Lay summary authored by Annemieke Milks (Institute of Archaeology, UCL, London, GB). Read the full paper here: http://doi.org/10.5334/oq.85
In the year 1911 Samuel Hazzledine Warren, an amateur British geologist, made an unprecedented discovery – a wooden artefact from Pleistocene sediments in Clacton-on-Sea (UK) – which he reported to the Royal Geological Society as being ‘the point of a palaeolithic spear’. In the same year, the German geologist and mining engineer Fritz Noetling described the design and uses of Aboriginal Tasmanian wooden spears for Papers and Proceedings of the Royal Society of Tasmania. Noetling described these one-piece spears crafted from a single piece of wood as ‘simple’ and ‘primitive’, and characterised those who made them using racist language. Unfortunately, Noetling cannot be singled out in his use of such language or analogical reasoning: several archaeologists and palaeoanthropologists subsequently made similar arguments that connected people using simple technologies with cognitive deficiencies. Furthermore, academics have often referenced wooden spears used in small-scale societies in selective and arguably damaging ways. This relates both to the interpretations of their technologies, and by extension, the frameworks that these observations provided for evaluating human evolutionary trajectories.
Interpretations like that of Fritz Noetling, which linked one-piece wooden tools with ‘primitivism’, have unfortunately been repeated by researchers who interpreted Pleistocene wooden spears as simple and ineffective, particularly in relation to subsequent innovations by Homo sapiens. This characterisation, partly based on their being one-piece tools, ignores key design features. For example, carefully placed points of balance and tapering allow spears to function as projectile weapons, while specific shaping of the wood facilitates both durability and penetration into prey. Continuing the analogy, researchers proposed that technological and performance limitations resulted in severe constraints on how and what hominins wielding such weapons could hunt. However, as is shown in this review paper, these analogies are based on incomplete and selective ethnographic data, or unskilled experiential use of replicas. They do not harmonise with the mounting evidence that Pleistocene hominins inhabited many different environments and terrains, had sophisticated and variable technologies, and were hunting many different types of prey.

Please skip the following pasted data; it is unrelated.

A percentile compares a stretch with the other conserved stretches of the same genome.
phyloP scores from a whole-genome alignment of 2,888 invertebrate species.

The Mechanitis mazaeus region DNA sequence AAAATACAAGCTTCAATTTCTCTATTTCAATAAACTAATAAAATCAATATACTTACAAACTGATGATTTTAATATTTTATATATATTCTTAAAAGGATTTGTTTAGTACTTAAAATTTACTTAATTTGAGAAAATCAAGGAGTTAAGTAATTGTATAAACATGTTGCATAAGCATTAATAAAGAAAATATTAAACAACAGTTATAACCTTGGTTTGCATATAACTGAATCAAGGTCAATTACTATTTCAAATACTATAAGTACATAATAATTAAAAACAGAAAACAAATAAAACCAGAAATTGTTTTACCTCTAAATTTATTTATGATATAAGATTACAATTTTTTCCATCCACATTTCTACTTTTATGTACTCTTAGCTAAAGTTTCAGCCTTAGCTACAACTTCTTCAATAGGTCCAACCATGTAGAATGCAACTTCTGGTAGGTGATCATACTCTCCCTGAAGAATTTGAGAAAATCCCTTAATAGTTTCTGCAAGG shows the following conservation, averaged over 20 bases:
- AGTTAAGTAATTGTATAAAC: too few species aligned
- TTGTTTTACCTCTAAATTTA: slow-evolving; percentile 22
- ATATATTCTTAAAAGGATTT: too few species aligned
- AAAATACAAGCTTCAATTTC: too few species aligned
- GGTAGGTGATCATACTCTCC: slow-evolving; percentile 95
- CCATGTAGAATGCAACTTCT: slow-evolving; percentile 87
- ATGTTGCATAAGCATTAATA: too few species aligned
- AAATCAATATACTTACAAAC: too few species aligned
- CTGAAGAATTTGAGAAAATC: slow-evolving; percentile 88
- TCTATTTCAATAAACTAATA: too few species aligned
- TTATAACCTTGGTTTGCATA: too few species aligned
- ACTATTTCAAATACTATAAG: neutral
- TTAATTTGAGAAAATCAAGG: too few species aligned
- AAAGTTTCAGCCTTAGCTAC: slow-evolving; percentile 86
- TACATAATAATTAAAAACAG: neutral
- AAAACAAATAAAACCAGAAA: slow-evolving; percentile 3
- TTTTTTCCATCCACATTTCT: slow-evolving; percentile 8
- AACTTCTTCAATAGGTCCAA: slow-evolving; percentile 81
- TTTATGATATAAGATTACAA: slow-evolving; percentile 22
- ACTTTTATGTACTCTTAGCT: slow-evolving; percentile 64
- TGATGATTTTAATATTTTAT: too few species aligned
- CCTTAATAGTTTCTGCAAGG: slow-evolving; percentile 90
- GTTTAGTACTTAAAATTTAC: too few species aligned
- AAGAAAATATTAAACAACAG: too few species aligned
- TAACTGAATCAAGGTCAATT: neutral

This paper presents the first systematic review of the use of wooden spears by recent small-scale societies. It includes examples of the use of these weapons for hunting and violence, and documents how and where they were used. Collectively, it shows that wooden spears were used in diverse climates and ecological settings, including both open and forested environments. People used them to hunt a wide variety of both dangerous and docile prey including rodents, large herbivores, carnivores, flightless birds and aquatic mammals. Hunting strategies were similarly varied, and wooden spears are clearly adaptable weapons that can be used in creative and multifunctional ways. A reinterpretation of Pleistocene hunting based on these ethnographic data and further supported by recent experiments should help resolve some current tensions in the discipline. Indirectly, it supports recent archaeological evidence that Pleistocene hominins were more technologically and behaviourally flexible than they are often suggested to have been.
Full paper: Milks, A., 2020. A Review of Ethnographic Use of Wooden Spears and Implications for Pleistocene Hominin Hunting. Open Quaternary, 6(1), p.12. DOI: http://doi.org/10.5334/oq.85